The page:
It was through his businesses that Kaulig took a cold call for a NASCAR sponsorship that led to bringing 60 employees to Charlotte Motor Speedway in October 2014, which ramped up to full-season sponsorship a year later and then team ownership in ’16.
After nearly six seasons, Kaulig still employs many business-to-business practices between his team and companies (whose brands often are on the cars driven by Allmendinger and Haley).
Kaulig Racing’s new shop is being wired by the IT department of Kaulig Companies, and Kaulig Media helps produce team content such as postrace video updates from the team owner that run on Cleveland’s NBC affiliate on Sunday nights (“We talked about being Northeast Ohio’s NASCAR team, so that’s helped with getting a big following.”).
But while his companies are heavily involved with the business of the team, Kaulig has stayed out of meddling in competition.
“The only question I really ever ask is, ‘Did we get through tech (inspection)?’ but that’s really the extent of me talking about the cars,” Kaulig said. “My role is just to be here and be supportive of Chris Rice, the drivers, the team. Showing up at Top Golf means a lot to them to know that I’m here. I’m in it. I’m not just sitting in Ohio writing checks. I actually am here and leading by example and help pump them up.”
That doesn’t mean, though, that Kaulig is all business – as Allmendinger learned shortly before his July 5, 2019 team debut at Daytona International Speedway.
“I knew I was at a different team when I walked into my lounge to get ready, and there were like 20 Coronas just sitting on the tables,” Allmendinger said. “Matt and his buddies were all there hanging out. He’s just enjoying this. If it’s not fun for him, there’s no reason for him to do it, so he’s going to have a good time.”
Racing has a history of independently wealthy team owners who have flamed out quickly, and there naturally were initial questions about Kaulig’s sustainability
Nearing the end of his first season at Kaulig, Allmendinger asked Rice “what the end game was” for his team owner.
“I knew nothing about him when I joined, and in a way, I was like, ‘How much money does he really got? It’s gutter protection,’ ” Allmendinger said. “It’s not like one of these many guys we’ve all seen that come into the sport like, ‘Hell yeah!’ and then say, “Well, shit, this is expensive. Never mind!” And Chris told me what the company and he was worth, and I was like, ‘Does he come from money?’ ‘No, he started the company,’ and I was like, ‘Wow.’ ”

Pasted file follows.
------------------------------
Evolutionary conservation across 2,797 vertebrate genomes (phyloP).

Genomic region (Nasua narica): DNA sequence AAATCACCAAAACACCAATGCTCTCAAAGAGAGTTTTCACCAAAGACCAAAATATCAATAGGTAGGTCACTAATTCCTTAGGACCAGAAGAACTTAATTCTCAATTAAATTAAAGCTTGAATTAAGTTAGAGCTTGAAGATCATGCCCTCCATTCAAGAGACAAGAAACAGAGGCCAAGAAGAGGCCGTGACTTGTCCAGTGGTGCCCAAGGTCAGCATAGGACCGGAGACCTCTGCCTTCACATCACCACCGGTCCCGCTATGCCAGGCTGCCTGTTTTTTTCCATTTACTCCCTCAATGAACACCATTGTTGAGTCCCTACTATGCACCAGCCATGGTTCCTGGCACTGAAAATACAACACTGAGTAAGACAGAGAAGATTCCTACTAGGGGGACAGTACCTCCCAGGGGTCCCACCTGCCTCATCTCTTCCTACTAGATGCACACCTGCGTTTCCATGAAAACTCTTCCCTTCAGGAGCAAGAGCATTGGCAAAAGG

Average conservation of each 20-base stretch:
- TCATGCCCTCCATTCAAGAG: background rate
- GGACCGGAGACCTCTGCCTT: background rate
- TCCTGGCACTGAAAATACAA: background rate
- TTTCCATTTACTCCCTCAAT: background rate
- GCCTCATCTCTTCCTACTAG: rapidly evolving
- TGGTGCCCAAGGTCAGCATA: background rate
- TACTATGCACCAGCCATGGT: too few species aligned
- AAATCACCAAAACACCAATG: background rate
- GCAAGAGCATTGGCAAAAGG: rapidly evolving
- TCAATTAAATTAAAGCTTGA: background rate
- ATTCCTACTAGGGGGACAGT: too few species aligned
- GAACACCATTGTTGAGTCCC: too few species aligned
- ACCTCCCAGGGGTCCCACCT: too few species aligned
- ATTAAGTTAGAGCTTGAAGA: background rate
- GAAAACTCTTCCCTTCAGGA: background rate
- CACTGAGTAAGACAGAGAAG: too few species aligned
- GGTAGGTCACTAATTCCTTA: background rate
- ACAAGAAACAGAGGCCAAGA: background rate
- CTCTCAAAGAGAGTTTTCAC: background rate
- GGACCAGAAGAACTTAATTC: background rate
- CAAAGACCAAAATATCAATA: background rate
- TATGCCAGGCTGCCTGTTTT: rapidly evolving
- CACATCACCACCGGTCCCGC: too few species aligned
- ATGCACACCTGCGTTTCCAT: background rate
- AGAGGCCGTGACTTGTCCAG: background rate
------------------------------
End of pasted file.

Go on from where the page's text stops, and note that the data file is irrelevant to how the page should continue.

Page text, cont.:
Rice also didn’t know Kaulig before he began working with him and immediately tested the relationship by asking Kaulig for a sizable down payment to secure the team’s first deal with Richard Childress Racing. A cashier’s check was on Rice’s doorstep the next day.
“You always are going into it thinking, ‘Man, is this guy for real? Is he going to really go racing?’ and that got our alliance going with RCR,” Rice said. “It showed them that we were real, and it’s been blue skies ever since. It’s been amazing.”
A dichotomy exists between the team’s fun-loving and off-the-cuff image (its motto is “Trophy Hunting”) and its adherence to strict planning.
The team’s 2021 budget was set last year, and Kaulig reviews its financials weekly.
“It’s definitely all calculated,” Kaulig said. “It appears like hey, we’re just having fun, and we keep it light. But all the other teams ask, ‘Why is everybody so happy? And why are you having fun? You’re not supposed to do this.’
“It has become more serious because we are running for a championship in the Xfinity Series. For me, it’s racing. You’re looking for fun. But there is pressure to perform. Everybody is doing it to make a living, every single person is. If one of our tire guys is doing a bad job, he’s going to lose his job. Same with the drivers. They aren’t performing, there’s a lot of pressure, because we’ll bring someone else in. That’s the business of sports. If that means your buddy is doing a not good job changing tires and isn’t fast, we’ve got to get rid of him.”
Many point to the cornerstone of Kaulig’s success as the relationship between Kaulig and Rice, who handles day-to-day business as the team’s president and consigliere.
When Kaulig first was contemplating team ownership, he was introduced by Blake Koch (his first driver) to Rice, who gave him a price tag for the startup that drew a “hard no” from Kaulig.
“I sat down with him and told him the truth, and I’ve always told him the truth,” Rice said. “Never have once had to do any different, and we became best friends. We have great conversations about everything, not only racing related but personally related. We have some amazing conversations.
“He trusts me with anything, but also man, I hold nothing back. If something goes wrong or something’s haywire, I tell him.”
Rice’s initial cost estimate was within $100,00 of what Kaulig spent after changing his mind and deciding to start the team three months before the 2016 season.
“We were spending a good amount of money on sponsorship, even in the millions, and when you’re starting a race team, it’s different than having a race team for several years,” Kaulig said. “It was a little more than I was comfortable with, but then we’re talking several months later, LeafFilter is doing great. My business is doing really good. Better than expected. So we just decided let’s do it. We can do this.”